Changing Silver Cord


Matthew Ding ’20 and Rachel Winkler ’21 coach middle school Mock Trial students at their weekly practice. Ding and Winkler had to go through a selective application process due to the Silver Cord changes.

Akshaya Kumar, Staff Writer

For 7 years, the Silver Cord program remained true to its original rules and regulations. However, in the summer of 2018, changes were made. To Marshawn Gunn ‘20, the alterations to the Silver Cord program were nothing but bad news. “By this time last year, I had about 10 to 20 hours already,” Gunn said. This year I have zero so far.” Countless students share Gunn’s ill sentiments towards the change and question the decision made.

In 2011, members of the JHS Student Council created the Silver Cord award, a distinguished volunteer service award. To earn this award, students had to complete a minimum of 50 hours of community service throughout their sophomore, junior, and senior years. Upon completion of the minimum 150 hours, students received a silver cord to wear during graduation in recognition of their accomplishment. “I think our program is more rigorous than some others in terms of criteria of activities and accountability, but a lot of schools do have a very similar process,” sponsor Chris Beguhn said. However, at the end of the 2017-2018 school year, changes were implemented to the program.

JHS students and teachers, including ELP teacher/Mock Trial coach Molly McConnell and band director Jeff Robilliard, were affected. “I received an email last spring from Mrs. Beguhn that outlined the new requirements and rules,” McConnell said.

Effective June 6th, 2018, two key changes were put into place. One, high school activities no longer counted for Silver Cord hours, and two, the number of students that could volunteer for an activity was determined by the age of the participants.

“The change is not a huge one, Beguhn said. “It really isn’t.” The amendments came about through a series of discussion. Students had been under the impression that volunteering for activities in which they participated in counted for Silver Cord. These volunteering opportunities were not eligible and as such, conflict and pushback from students and parents came about. Conversations on solutions to this issue elevated to the administrative level, until Principal Ryan Woods suggested that high school activities be removed from Silver Cord eligibility entirely.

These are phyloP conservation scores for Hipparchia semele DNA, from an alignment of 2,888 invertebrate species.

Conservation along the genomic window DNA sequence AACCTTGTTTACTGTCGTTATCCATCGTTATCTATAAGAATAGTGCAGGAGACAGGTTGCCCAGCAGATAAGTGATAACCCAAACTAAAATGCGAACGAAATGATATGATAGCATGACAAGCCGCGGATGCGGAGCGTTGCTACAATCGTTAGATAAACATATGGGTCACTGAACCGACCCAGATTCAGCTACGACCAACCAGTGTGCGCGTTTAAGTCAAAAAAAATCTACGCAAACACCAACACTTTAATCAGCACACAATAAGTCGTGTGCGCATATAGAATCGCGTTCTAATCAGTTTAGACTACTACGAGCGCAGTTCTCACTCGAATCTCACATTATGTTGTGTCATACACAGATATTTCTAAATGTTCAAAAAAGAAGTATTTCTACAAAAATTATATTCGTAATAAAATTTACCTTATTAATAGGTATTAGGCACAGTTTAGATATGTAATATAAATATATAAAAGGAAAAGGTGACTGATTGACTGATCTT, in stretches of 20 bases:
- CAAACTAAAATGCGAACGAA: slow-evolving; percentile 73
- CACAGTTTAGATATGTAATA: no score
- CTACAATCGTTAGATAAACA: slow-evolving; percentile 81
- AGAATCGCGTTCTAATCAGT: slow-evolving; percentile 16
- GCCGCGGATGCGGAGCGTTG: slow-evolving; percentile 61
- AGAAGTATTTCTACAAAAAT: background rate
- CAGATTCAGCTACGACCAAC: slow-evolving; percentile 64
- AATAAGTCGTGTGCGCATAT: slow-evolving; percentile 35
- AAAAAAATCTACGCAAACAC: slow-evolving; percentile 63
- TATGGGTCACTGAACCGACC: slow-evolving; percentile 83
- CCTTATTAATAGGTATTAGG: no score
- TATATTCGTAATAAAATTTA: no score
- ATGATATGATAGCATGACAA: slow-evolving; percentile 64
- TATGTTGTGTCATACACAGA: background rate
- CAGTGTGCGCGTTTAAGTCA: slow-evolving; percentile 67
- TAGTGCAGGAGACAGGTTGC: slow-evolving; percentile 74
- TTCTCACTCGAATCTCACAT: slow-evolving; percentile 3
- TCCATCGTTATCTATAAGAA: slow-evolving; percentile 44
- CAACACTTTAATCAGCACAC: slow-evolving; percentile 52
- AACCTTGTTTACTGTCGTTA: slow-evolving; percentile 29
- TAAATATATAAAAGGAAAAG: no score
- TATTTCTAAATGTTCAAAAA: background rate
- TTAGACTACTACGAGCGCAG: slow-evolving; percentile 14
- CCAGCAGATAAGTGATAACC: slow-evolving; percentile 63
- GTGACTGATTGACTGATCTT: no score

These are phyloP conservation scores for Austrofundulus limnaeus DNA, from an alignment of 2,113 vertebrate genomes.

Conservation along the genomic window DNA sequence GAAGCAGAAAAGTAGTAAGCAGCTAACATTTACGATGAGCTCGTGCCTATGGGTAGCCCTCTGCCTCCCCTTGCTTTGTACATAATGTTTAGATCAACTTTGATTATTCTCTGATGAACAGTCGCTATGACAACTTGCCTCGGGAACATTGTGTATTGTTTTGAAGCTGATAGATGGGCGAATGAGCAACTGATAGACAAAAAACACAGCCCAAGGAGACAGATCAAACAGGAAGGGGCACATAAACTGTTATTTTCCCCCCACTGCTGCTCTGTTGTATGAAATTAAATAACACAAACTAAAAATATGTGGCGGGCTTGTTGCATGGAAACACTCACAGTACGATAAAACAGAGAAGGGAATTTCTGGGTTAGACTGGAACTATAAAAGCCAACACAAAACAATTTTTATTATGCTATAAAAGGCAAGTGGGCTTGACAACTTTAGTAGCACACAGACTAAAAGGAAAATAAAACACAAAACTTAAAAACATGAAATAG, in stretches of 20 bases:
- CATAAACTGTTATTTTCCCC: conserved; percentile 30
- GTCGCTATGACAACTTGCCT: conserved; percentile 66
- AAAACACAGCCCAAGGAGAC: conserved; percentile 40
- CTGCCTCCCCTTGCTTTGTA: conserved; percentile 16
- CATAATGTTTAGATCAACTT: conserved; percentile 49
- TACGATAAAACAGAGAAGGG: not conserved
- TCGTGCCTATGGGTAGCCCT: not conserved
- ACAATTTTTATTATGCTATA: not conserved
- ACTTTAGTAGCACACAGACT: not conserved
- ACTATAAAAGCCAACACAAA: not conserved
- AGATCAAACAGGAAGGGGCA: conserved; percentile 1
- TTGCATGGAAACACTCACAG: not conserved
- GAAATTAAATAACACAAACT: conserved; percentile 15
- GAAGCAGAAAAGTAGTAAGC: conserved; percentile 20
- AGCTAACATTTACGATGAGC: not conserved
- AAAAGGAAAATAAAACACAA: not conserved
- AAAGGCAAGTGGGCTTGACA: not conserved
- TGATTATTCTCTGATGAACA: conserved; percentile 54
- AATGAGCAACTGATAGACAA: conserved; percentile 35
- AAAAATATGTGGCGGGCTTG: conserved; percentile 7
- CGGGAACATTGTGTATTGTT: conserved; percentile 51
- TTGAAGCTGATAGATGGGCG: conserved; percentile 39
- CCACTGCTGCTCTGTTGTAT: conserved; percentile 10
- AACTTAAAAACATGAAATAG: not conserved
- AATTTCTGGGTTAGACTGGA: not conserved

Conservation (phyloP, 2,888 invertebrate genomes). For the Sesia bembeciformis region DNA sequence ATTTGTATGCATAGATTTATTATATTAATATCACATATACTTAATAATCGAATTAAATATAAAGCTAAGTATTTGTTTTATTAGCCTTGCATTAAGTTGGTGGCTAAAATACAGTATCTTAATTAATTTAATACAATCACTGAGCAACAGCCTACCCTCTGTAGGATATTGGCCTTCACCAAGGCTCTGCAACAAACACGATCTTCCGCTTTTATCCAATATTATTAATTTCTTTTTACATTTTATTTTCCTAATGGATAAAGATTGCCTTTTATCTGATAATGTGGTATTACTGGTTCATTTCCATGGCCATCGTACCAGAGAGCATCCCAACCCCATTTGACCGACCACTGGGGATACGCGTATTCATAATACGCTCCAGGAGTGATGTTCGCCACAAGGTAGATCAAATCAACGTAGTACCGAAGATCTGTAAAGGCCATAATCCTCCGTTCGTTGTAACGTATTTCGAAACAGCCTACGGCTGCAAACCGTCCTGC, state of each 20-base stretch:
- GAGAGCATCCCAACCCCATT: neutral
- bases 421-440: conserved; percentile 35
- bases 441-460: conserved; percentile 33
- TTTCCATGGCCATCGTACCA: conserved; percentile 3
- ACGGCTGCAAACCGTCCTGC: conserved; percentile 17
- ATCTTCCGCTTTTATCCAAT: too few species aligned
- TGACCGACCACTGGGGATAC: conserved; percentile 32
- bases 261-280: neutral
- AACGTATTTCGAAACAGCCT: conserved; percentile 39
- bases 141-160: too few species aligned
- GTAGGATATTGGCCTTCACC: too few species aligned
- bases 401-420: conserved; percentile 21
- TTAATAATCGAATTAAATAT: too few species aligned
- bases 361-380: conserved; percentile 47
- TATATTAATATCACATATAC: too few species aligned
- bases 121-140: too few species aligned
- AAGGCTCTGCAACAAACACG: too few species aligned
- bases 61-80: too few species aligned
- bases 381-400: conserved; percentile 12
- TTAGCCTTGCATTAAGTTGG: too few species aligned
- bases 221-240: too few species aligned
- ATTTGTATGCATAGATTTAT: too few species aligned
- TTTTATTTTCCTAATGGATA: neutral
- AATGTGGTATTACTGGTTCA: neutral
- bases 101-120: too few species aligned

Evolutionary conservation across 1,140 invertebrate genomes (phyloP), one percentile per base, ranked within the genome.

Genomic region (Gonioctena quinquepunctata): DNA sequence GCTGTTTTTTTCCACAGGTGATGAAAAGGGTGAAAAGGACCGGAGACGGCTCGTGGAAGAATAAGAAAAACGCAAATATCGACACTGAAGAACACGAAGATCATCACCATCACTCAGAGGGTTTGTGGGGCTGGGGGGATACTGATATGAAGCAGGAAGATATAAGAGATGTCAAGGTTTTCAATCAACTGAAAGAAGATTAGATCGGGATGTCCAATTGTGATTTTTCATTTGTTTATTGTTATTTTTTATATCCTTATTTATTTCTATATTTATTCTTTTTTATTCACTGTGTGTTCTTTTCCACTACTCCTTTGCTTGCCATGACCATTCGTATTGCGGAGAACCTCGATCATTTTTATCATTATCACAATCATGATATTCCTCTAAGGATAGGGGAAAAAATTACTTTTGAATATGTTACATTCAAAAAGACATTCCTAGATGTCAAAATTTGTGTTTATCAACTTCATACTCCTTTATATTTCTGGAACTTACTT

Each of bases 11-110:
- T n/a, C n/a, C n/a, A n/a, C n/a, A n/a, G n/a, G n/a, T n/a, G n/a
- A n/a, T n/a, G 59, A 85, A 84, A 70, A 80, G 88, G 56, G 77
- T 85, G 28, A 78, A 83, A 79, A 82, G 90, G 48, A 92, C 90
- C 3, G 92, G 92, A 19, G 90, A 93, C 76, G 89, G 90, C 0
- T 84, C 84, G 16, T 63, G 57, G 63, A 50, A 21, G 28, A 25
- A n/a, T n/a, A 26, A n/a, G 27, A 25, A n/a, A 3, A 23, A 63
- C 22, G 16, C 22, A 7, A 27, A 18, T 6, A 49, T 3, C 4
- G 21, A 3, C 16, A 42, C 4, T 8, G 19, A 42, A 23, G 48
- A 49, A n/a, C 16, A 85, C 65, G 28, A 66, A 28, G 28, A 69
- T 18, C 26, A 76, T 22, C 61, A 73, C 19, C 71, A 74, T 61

Reactions to the changes were far and wide in between. To students like Allison Lemke ‘19, the modifications were not received well initially. “Personally, I don’t like her decision,” Lemke said. “I feel that the decision to no longer have school events available for Silver Cord hours to volunteer at was a poor decision. A lot of events need the high school students to come and so an incentive is Silver Cord hours for them.”

School activities like Mock Trial felt the effects of the changes immediately. “We had a significant number less of applications and participants where I had application upon application upon application last year,” McConnell said.

However, as time goes on, the benefits to the change become more apparent. Sponsors appreciated the adjustments. “Several club sponsors were so grateful because they felt pressured into signing forms for activities that they didn’t feel should count as community service,” Beguhn said.

Changing the rules of eligibility shifts the program closer to its three original goals: having students give back to their community through volunteering, for volunteering to be a year-round activity, and to develop a student’s level of responsibility. “I like to see what students are willing to give their time to volunteer for something without getting anything in return,” Robilliard said. “This speaks volumes to their character, and is the highest form of leadership.”

It is unclear whether or not these decisions are permanent. “To say things wouldn’t change, I won’t ever say that,” Beguhn said. “We should always strive to be better. So, if there’s something better, I think we should do it.” For club sponsors like McConnell, the rule alteration is simply an aspect that must be worked around. “For the first couple of years, we might have to be shaking the trees a little bit more to get volunteers and to get help,” McConell said. “But I think eventually, it will plateau and even itself out as students get used to the idea that they’re not going to get all of the hours that they volunteer.”

“I have faith that my students will step up to help when it is needed,” Robilliard said. The future of Silver Cord is subject to adaptation. More changes might follow, or previous changes might be revised. Regardless, students can always count on the presence of the Silver Cord program and the impacts it diffuses to the community.